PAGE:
By Abhishek Waghmare
For 10 years, Degal Srimangar Sao, 26, has been sleeping in the corridor of a central Mumbai commercial complex, where he delivers tea every two hours to busy corporate employees.
Vijay, as he prefers to be called in Mumbai, is from Kharkatto, a village of 300 homes and 1,765 people – nearly 1,800 km northeast of Mumbai – in Hazaribagh district in the Gangetic-plains Hindi-heartland state of Jharkhand. His nine-member extended family -seven without Vijay and elder brother Puran, who also lives in a Mumbai office corridor – live in a three-room house.
Like Vijay, about 900 million Indians, or nearly 75 per cent of India’s households – with an average family size of five – live in two rooms or less, according to the latest data released by the government in June 2016.
Of the 900 million, 630 million, or more than half of all households, live in rural areas, with 262 million, or 20 per cent, in urban areas. There does not appear to be a correlation between income and the size of homes, with some of India’s poorer states boasting larger homes than richer states and vice versa.
No more than 106 million urban households, or nine per cent of all Indian households, live in homes with more than three rooms. About 185 million Indians in rural areas, or 15 per cent of all Indian households, live in houses with three or more rooms.
Data on the average size of rooms is not available with the Census of India.
Kerala has India’s largest homes
The people of Kerala – India’s seventh-richest by per capita income – live in India’s largest homes.
As many as 79 per cent of rural households and 84 per cent of the urban population in Kerala live in houses with more than three rooms, data from the 2014 baseline survey for Sample Registration System of the Census of India shows.
Kerala is followed by Jammu and Kashmir and Assam – 21st and 27th in terms of per capita income – with 66 per cent and 34 per cent rural, and 60 per cent and 45 per cent of the urban population living in relatively larger houses.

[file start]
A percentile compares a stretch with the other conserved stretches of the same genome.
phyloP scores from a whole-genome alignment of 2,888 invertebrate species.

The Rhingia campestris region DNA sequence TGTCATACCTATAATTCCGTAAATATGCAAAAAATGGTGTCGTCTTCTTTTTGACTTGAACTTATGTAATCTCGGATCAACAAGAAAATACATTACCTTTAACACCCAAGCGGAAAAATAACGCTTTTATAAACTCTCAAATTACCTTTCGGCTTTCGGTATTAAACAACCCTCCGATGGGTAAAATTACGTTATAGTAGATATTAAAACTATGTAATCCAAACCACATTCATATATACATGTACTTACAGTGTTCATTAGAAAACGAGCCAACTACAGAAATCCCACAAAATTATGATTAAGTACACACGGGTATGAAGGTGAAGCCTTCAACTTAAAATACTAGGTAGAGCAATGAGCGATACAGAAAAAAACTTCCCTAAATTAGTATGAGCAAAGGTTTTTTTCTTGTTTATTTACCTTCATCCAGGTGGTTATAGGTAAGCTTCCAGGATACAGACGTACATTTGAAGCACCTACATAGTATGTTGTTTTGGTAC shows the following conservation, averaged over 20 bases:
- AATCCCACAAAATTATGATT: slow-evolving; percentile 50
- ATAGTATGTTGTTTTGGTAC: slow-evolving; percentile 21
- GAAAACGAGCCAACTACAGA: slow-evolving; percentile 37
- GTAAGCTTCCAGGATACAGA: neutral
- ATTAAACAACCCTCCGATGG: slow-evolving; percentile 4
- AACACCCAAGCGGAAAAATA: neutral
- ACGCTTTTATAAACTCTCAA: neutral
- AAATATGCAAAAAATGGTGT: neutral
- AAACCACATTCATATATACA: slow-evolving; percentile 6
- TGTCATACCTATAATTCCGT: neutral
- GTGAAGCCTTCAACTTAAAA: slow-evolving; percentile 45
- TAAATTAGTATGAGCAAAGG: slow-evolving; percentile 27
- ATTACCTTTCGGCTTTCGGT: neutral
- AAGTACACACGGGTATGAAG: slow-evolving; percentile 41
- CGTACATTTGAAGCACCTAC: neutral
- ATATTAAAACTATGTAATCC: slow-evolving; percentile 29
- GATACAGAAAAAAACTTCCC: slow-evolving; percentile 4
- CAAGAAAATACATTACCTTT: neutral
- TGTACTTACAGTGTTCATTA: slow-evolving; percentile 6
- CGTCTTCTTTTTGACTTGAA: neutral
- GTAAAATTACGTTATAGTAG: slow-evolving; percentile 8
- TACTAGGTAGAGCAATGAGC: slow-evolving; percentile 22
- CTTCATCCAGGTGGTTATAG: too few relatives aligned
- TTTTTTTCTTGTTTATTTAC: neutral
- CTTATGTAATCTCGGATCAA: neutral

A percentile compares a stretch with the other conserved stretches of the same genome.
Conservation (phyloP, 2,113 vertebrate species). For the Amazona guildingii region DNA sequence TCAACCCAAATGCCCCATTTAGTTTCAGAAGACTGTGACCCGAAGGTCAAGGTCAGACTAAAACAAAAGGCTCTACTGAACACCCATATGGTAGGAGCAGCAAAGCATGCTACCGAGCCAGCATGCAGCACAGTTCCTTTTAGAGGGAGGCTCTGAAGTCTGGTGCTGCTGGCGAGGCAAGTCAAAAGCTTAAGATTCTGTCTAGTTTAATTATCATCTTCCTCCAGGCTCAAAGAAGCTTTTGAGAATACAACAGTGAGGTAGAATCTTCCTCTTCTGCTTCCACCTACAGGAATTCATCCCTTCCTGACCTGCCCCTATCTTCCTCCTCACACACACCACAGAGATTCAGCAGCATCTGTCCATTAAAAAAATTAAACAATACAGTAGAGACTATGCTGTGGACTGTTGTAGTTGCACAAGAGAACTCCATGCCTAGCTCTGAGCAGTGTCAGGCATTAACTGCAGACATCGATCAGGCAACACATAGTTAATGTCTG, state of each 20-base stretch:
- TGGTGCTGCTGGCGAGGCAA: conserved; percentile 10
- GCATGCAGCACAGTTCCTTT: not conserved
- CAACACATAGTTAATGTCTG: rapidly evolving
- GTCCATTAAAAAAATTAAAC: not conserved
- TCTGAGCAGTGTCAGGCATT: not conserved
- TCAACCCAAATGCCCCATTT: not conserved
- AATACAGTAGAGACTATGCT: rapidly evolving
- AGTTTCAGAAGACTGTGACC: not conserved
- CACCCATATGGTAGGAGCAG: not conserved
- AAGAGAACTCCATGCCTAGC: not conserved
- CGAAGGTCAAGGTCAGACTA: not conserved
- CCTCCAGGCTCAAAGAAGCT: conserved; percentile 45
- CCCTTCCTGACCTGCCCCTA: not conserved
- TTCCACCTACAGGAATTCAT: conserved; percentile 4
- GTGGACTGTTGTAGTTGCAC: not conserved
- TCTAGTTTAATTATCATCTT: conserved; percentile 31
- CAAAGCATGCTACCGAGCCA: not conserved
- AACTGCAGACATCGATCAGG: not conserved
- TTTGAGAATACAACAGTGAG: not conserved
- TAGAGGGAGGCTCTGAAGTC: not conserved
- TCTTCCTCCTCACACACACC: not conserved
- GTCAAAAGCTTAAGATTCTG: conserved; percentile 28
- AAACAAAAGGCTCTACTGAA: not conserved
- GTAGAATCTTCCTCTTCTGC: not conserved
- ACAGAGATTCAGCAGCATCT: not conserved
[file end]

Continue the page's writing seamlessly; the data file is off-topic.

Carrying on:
Jharkhand, Telangana and Andhra Pradesh are the only states among the 23 big states for which the data has been released where more than half of all families live in two-room houses, both in rural and urban areas.
Vijay stays away from his family, wife, children and parents, except for an annual two-week visit home. Seven members of his family stay in a three-room mud house in their village, which he detests.
He is not sure whether he is really “content” in Mumbai or with his home. “Pasand ka sawaal nahi hai saab; karna padta hai (There is no question of me liking it, I have to do it),” said Vijay.
In Tamil Nadu, Bihar and West Bengal, 48 per cent, 44 per cent and 43 per cent of the population lives in one room or no room – which could mean they are homeless.
Last year, along with his brother Puran, who also works in Mumbai, Vijay started building a brick-cement-mortar house for his family in his village; two rooms are complete.
To complete the renovation of his mud-house, Vijay needs to keep earning money and holding down expenses. “Mumbai mein raho to har mahina paisa bhej sakte hai, aur kharcha bahut kam ho jata hai (If you stay in Mumbai, you can send money home every month and expenses are low).”
Urban Maharashtra has the smallest houses
Of India’s states, Maharashtra has the highest proportion of urban population that is homeless or lives in one room: Half.
Maharashtra also has the maximum proportion of “urban slum units” (blocks of population living in slums), with 53 per cent of all homes in slums, largely due to the slums that proliferate in the Mumbai metropolitan region, home to about 19 million people.
With 43 per cent of its urban population living in one room or homeless, Tamil Nadu follows Maharashtra; West Bengal is next with 38 per cent homeless or in one-room homes.
Vijay is one of those who represents Maharashtra’s cramped urban conditions: He lives in the corridors of a commercial building to maximise his earning and minimise his expenses, as many of India’s 360 million migrants do. In June 2016, IndiaSpend explored how this economic imperative played out with migrants forced out of their traditional homes.
Although Vijay’s village is not short of water and his father ploughs the land every monsoon and regularly reaps a paddy crop, it isn’t enough for the family. So, Vijay lives in Mumbai, sleeps in a corridor and, slowly, rebuilds the family home.
“In two years, my five-room pucca (brick-cement-mortar) home will be built,” said Vijay. “My father will be able to sleep in his own room, for the first time.”
(In arrangement with IndiaSpend.org, a data-driven, non-profit, public interest journalism platform, with whom Abhishek Waghmare is an analyst. The views expressed are those of IndiaSpend.) IANS.